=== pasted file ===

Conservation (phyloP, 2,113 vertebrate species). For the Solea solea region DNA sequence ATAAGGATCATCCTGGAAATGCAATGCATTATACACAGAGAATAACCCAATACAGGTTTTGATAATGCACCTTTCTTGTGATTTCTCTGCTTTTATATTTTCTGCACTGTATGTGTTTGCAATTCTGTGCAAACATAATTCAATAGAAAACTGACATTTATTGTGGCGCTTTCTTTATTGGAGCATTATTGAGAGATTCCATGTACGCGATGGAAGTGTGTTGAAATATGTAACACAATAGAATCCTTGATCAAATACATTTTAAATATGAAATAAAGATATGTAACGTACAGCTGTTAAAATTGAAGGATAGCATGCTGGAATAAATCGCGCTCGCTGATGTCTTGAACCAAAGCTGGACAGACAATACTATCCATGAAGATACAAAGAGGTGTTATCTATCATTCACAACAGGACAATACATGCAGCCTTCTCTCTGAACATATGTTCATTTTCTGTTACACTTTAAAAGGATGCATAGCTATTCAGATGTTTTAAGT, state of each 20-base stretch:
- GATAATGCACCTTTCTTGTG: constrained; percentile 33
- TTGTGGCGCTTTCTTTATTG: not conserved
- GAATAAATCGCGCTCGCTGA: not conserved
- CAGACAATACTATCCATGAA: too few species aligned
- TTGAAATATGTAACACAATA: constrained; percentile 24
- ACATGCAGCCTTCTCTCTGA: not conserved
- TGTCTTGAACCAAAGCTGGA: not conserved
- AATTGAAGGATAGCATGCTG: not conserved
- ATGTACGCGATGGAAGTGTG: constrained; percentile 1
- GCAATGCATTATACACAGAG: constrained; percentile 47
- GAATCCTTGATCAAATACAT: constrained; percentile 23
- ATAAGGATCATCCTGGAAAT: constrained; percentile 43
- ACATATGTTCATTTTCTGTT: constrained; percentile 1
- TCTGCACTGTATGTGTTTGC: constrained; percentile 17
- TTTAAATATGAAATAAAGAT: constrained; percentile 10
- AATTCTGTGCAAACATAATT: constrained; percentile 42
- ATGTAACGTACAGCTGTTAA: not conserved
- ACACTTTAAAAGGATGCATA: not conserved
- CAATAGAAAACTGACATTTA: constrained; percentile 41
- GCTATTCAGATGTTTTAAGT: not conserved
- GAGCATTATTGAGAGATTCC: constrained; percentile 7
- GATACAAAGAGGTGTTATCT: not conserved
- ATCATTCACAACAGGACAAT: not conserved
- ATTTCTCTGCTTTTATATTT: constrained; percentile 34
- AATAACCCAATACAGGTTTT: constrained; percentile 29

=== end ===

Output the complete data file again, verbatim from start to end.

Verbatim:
Conservation (phyloP, 2,113 vertebrate species). For the Solea solea region DNA sequence ATAAGGATCATCCTGGAAATGCAATGCATTATACACAGAGAATAACCCAATACAGGTTTTGATAATGCACCTTTCTTGTGATTTCTCTGCTTTTATATTTTCTGCACTGTATGTGTTTGCAATTCTGTGCAAACATAATTCAATAGAAAACTGACATTTATTGTGGCGCTTTCTTTATTGGAGCATTATTGAGAGATTCCATGTACGCGATGGAAGTGTGTTGAAATATGTAACACAATAGAATCCTTGATCAAATACATTTTAAATATGAAATAAAGATATGTAACGTACAGCTGTTAAAATTGAAGGATAGCATGCTGGAATAAATCGCGCTCGCTGATGTCTTGAACCAAAGCTGGACAGACAATACTATCCATGAAGATACAAAGAGGTGTTATCTATCATTCACAACAGGACAATACATGCAGCCTTCTCTCTGAACATATGTTCATTTTCTGTTACACTTTAAAAGGATGCATAGCTATTCAGATGTTTTAAGT, state of each 20-base stretch:
- GATAATGCACCTTTCTTGTG: constrained; percentile 33
- TTGTGGCGCTTTCTTTATTG: not conserved
- GAATAAATCGCGCTCGCTGA: not conserved
- CAGACAATACTATCCATGAA: too few species aligned
- TTGAAATATGTAACACAATA: constrained; percentile 24
- ACATGCAGCCTTCTCTCTGA: not conserved
- TGTCTTGAACCAAAGCTGGA: not conserved
- AATTGAAGGATAGCATGCTG: not conserved
- ATGTACGCGATGGAAGTGTG: constrained; percentile 1
- GCAATGCATTATACACAGAG: constrained; percentile 47
- GAATCCTTGATCAAATACAT: constrained; percentile 23
- ATAAGGATCATCCTGGAAAT: constrained; percentile 43
- ACATATGTTCATTTTCTGTT: constrained; percentile 1
- TCTGCACTGTATGTGTTTGC: constrained; percentile 17
- TTTAAATATGAAATAAAGAT: constrained; percentile 10
- AATTCTGTGCAAACATAATT: constrained; percentile 42
- ATGTAACGTACAGCTGTTAA: not conserved
- ACACTTTAAAAGGATGCATA: not conserved
- CAATAGAAAACTGACATTTA: constrained; percentile 41
- GCTATTCAGATGTTTTAAGT: not conserved
- GAGCATTATTGAGAGATTCC: constrained; percentile 7
- GATACAAAGAGGTGTTATCT: not conserved
- ATCATTCACAACAGGACAAT: not conserved
- ATTTCTCTGCTTTTATATTT: constrained; percentile 34
- AATAACCCAATACAGGTTTT: constrained; percentile 29